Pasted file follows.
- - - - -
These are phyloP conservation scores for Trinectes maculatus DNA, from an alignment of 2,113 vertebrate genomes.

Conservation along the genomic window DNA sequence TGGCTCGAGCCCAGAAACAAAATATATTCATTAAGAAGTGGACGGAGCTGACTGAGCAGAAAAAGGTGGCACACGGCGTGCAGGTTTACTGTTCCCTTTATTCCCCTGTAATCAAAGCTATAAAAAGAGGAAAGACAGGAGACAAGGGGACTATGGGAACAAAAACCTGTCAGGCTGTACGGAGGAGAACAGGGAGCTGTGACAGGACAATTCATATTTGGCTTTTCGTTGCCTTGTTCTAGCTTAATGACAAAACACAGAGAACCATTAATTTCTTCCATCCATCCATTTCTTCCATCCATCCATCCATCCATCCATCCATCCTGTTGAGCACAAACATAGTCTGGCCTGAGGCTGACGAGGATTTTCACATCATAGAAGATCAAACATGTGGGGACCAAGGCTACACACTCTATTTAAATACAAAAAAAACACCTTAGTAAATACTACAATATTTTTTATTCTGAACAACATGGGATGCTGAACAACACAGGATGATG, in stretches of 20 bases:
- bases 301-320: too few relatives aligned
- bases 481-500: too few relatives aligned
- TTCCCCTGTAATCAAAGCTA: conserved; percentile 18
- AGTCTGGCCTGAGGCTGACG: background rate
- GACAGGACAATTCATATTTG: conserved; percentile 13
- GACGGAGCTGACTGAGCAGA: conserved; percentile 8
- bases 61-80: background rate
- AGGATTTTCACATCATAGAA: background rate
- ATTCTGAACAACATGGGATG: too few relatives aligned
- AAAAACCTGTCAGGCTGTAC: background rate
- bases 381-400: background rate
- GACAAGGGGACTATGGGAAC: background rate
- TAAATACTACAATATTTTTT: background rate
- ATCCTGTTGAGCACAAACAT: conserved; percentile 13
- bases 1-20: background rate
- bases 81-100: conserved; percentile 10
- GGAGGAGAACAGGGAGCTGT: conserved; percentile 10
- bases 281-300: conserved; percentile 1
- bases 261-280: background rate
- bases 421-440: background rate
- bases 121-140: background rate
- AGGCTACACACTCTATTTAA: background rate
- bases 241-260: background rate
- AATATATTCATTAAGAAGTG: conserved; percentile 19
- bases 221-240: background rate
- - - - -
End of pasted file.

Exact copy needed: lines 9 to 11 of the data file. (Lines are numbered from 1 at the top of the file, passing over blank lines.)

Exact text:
- bases 61-80: background rate
- AGGATTTTCACATCATAGAA: background rate
- ATTCTGAACAACATGGGATG: too few relatives aligned